There is of course, my wonderful Reema. Time, maturity and life were just right for her to happen as she did. We are both intelligent, independent women who don’t anymore need to prove ourselves with heavy conversation. We are also both pleasure-loving, light-hearted human beings who don’t have to live flashy lives of friovolity either. Reema and I talk about books, lipstick, the future of digital media, stupid people, the cities we’ve known, philosophy, family and life. We are different people, with different lives. And we have some similarities. I love the fact that this friendship allows us both to revel in the similarities (it’s always nice to have company) as well as explore our differences in a safe manner free of judgement.
A number of other women have appeared in my life this year too. They’ve come to this place in their lives through differnet journeys from mine. But like me, they are open to the experience of being with another human being who is respectful and fun, not just similar to them in some way.
It’s only now that I have it that I realise what my life has been missing all these years in not having enough female friendships. With men, there are agendas looming over every interaction. There is romantic/sexual interest in some cases. If that isn’t possible, then boundaries have to be constantly drawn and adhered to so that the rest of our lives are not destroyed. These boundaries don’t have to exist in relationships with women. I say don’t have to, because there are still a lot of women like J who value rules over experiences. But there are other women like me who are willing to risk saying or doing things that aren’t socially usual, in the hope of a bigger life.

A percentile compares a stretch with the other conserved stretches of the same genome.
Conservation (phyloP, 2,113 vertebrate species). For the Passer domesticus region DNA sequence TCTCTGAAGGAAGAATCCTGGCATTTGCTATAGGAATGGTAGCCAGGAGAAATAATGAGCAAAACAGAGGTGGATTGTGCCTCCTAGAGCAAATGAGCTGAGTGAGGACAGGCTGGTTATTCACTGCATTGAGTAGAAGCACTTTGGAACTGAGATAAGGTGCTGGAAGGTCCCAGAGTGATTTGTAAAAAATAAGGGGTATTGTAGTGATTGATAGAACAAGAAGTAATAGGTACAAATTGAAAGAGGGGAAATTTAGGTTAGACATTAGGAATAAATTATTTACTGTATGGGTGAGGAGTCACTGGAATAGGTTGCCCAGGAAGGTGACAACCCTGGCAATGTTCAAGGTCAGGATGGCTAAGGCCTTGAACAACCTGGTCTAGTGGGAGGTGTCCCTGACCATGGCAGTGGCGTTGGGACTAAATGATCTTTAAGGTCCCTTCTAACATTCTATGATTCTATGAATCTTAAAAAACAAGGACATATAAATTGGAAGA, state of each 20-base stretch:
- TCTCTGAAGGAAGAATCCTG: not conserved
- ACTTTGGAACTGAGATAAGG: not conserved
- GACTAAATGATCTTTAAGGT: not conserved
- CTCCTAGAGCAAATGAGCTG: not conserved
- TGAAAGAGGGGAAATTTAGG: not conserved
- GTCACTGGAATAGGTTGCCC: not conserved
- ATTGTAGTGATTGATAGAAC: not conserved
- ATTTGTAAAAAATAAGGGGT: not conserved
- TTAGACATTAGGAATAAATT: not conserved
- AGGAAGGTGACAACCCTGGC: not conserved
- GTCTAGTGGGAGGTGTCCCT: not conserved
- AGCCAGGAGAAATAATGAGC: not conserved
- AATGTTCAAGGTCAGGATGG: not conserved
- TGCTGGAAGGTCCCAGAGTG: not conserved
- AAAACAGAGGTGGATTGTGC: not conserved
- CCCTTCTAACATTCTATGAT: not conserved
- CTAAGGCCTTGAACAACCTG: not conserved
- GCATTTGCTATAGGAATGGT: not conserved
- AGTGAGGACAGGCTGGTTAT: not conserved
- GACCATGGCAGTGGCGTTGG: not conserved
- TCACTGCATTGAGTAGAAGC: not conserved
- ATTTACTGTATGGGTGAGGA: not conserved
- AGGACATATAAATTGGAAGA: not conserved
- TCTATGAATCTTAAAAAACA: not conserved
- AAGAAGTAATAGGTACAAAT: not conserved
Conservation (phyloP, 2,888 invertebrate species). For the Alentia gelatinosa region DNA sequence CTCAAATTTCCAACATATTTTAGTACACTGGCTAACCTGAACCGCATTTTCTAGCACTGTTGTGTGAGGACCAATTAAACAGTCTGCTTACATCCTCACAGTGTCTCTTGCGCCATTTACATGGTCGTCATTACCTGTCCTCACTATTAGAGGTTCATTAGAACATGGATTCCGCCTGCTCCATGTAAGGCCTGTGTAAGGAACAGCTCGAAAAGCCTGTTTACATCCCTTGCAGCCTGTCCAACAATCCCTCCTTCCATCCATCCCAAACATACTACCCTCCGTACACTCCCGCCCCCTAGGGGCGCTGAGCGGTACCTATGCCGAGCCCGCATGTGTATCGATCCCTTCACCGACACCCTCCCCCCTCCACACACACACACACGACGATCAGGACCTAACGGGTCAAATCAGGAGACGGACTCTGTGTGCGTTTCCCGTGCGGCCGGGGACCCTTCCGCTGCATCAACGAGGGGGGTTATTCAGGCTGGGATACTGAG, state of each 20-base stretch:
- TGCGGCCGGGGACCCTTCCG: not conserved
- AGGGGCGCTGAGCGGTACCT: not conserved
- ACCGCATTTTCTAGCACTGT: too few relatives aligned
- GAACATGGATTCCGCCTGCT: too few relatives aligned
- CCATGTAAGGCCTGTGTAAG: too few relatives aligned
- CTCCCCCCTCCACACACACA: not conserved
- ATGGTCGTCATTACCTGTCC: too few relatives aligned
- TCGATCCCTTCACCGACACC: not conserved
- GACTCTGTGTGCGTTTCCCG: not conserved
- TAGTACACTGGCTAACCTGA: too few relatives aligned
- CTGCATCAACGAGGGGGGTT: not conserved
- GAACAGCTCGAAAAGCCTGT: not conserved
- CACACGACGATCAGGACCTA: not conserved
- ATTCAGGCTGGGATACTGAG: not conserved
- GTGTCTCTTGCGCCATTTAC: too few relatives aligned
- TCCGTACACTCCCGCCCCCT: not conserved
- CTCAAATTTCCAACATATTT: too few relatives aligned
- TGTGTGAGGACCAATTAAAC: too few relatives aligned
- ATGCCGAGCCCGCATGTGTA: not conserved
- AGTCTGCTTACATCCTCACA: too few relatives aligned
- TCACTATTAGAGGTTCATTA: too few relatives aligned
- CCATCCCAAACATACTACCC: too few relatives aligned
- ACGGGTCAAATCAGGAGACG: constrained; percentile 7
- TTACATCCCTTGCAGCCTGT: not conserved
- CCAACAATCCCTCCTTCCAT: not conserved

What’s especially intriguing is how different these women are from me. Two of them are happily married, one of them is a mother. Several of them are making interesting decisions with their careers — one of them juggles an MNC job with sabbaticals to go travelling, two others have diversified from their traditional fields to include more creative elements (like me), two have businesses of their own and are dealing with the ramifications of this level of independence on their family lives. They are making courageous decisions in their personal lives — living-in, deciding to not have kids, going in for fertility treatment to have kids after a certain age, breaking free from family and living on their own, choosing to be part of a joint family, divorce and remarriage.